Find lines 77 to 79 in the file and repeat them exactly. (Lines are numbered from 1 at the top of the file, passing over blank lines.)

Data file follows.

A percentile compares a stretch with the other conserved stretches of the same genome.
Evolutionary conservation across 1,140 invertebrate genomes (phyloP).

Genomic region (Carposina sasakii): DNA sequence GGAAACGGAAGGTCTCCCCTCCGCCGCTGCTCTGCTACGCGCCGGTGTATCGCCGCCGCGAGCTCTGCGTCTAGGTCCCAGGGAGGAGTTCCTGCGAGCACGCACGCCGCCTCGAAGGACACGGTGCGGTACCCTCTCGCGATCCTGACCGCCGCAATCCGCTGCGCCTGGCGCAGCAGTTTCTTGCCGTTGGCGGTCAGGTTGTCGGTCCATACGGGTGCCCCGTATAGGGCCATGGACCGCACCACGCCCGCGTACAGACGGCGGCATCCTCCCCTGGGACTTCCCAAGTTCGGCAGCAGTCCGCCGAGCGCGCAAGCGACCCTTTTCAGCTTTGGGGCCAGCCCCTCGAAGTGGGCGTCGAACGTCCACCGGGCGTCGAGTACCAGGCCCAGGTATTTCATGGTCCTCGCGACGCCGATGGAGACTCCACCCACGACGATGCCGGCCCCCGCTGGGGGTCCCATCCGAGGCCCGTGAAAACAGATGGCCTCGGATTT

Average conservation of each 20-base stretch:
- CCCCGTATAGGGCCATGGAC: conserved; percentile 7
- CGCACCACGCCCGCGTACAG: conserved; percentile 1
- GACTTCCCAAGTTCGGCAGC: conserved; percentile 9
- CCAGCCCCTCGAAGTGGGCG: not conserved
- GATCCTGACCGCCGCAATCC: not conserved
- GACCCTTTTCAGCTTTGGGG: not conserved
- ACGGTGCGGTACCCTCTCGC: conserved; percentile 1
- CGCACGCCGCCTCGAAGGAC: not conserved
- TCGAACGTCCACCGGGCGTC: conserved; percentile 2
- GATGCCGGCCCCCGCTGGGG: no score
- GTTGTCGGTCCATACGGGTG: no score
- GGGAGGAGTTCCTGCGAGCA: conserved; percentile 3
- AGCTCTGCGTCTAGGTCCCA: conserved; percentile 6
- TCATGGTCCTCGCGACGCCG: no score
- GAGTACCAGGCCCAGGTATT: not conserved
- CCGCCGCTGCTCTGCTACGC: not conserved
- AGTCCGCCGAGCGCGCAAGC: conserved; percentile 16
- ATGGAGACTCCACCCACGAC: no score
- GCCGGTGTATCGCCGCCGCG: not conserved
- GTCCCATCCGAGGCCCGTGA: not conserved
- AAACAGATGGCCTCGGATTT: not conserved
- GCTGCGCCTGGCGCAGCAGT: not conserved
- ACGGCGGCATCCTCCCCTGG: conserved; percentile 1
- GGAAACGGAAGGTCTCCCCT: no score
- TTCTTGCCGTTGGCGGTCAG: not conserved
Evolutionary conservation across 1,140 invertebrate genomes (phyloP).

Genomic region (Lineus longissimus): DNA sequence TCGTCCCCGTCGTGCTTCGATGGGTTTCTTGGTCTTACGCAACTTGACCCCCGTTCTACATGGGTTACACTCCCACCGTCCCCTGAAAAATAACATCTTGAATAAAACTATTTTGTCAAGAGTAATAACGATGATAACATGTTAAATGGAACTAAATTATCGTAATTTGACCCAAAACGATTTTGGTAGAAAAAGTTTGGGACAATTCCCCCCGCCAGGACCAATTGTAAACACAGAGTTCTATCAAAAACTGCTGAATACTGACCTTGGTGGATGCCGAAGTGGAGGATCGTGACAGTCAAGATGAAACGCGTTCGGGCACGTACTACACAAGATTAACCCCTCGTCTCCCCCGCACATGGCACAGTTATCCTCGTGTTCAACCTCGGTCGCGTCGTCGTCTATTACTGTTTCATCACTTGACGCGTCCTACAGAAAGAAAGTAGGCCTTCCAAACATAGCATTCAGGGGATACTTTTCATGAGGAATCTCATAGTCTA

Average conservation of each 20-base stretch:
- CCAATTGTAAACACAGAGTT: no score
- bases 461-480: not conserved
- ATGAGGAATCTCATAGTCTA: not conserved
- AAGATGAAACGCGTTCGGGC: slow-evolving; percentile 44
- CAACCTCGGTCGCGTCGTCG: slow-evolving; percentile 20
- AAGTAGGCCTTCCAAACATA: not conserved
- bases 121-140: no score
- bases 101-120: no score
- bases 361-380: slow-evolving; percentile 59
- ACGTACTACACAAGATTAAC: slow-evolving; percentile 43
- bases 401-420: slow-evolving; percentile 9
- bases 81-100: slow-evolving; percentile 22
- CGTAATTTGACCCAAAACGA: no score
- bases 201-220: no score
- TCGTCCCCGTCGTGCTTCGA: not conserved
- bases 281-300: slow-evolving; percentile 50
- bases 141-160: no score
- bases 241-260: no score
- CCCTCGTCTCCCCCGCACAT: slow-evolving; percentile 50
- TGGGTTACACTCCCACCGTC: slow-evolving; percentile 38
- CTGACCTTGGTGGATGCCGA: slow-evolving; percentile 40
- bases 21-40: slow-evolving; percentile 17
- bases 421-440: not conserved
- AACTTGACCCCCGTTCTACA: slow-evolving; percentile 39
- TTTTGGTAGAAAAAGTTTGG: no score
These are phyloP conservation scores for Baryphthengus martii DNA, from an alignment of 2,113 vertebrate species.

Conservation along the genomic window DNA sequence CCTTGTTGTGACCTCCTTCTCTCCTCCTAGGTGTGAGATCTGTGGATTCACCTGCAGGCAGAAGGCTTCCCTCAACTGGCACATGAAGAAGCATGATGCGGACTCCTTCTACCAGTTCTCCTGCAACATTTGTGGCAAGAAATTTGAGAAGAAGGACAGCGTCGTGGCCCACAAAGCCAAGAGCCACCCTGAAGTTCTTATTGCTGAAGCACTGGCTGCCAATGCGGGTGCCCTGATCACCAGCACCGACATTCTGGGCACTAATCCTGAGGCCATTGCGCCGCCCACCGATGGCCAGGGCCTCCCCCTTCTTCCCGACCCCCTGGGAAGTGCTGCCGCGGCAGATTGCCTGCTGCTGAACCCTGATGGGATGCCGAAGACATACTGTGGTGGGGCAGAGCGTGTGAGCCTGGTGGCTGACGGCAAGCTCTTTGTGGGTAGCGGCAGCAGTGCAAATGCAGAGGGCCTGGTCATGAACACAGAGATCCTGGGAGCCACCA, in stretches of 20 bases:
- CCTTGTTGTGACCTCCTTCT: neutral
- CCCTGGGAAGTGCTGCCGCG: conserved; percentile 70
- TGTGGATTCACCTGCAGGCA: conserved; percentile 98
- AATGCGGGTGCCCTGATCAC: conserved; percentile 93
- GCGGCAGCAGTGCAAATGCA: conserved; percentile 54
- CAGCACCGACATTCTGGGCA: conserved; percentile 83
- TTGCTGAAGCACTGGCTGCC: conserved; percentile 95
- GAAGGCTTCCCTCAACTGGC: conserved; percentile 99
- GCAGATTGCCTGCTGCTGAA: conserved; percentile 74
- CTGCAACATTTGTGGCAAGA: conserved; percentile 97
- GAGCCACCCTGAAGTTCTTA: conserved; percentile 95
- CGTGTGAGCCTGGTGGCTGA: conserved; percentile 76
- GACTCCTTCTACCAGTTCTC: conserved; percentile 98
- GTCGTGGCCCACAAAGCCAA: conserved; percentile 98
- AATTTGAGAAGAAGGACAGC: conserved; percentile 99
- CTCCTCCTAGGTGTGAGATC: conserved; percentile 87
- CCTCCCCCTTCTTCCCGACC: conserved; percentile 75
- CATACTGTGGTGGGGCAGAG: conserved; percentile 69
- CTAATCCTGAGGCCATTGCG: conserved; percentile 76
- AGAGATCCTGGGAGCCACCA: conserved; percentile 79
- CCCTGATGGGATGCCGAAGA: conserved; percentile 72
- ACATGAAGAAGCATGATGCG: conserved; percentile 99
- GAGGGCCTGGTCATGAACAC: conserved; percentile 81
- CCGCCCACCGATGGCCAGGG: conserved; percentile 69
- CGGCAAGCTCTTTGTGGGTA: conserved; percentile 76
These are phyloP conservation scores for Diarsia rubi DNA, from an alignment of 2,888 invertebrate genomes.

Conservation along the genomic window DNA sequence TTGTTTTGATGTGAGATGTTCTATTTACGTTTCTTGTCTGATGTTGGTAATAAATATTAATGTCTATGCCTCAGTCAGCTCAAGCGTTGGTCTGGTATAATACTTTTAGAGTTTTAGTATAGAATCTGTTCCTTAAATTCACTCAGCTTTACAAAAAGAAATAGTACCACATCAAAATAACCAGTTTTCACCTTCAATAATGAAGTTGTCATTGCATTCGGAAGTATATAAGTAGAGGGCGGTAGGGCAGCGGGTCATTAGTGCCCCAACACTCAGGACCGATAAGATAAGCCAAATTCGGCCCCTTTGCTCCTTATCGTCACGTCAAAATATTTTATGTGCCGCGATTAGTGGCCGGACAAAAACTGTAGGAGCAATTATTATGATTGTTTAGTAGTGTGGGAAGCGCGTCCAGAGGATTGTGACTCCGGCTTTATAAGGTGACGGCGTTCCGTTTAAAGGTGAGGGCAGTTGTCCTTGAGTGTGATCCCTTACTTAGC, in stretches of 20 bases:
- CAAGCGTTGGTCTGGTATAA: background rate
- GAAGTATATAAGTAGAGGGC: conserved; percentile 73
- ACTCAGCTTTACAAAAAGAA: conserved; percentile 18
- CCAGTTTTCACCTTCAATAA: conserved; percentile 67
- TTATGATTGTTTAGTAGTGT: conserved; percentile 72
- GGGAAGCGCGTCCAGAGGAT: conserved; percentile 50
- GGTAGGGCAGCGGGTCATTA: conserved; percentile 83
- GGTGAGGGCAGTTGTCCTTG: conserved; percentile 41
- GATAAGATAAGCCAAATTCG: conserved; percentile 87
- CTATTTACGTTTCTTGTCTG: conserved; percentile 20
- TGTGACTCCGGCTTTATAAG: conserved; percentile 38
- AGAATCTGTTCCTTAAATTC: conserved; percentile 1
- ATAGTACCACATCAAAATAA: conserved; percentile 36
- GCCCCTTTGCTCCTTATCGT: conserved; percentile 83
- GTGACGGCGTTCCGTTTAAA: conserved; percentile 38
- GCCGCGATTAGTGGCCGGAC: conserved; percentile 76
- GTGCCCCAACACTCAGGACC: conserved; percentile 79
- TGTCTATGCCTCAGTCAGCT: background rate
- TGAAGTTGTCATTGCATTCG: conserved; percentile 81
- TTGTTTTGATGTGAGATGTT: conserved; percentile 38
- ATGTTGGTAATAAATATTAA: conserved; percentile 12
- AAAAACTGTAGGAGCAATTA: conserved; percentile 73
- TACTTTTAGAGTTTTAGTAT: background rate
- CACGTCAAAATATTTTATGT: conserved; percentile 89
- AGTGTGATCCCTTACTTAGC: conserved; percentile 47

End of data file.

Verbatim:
- CATACTGTGGTGGGGCAGAG: conserved; percentile 69
- CTAATCCTGAGGCCATTGCG: conserved; percentile 76
- AGAGATCCTGGGAGCCACCA: conserved; percentile 79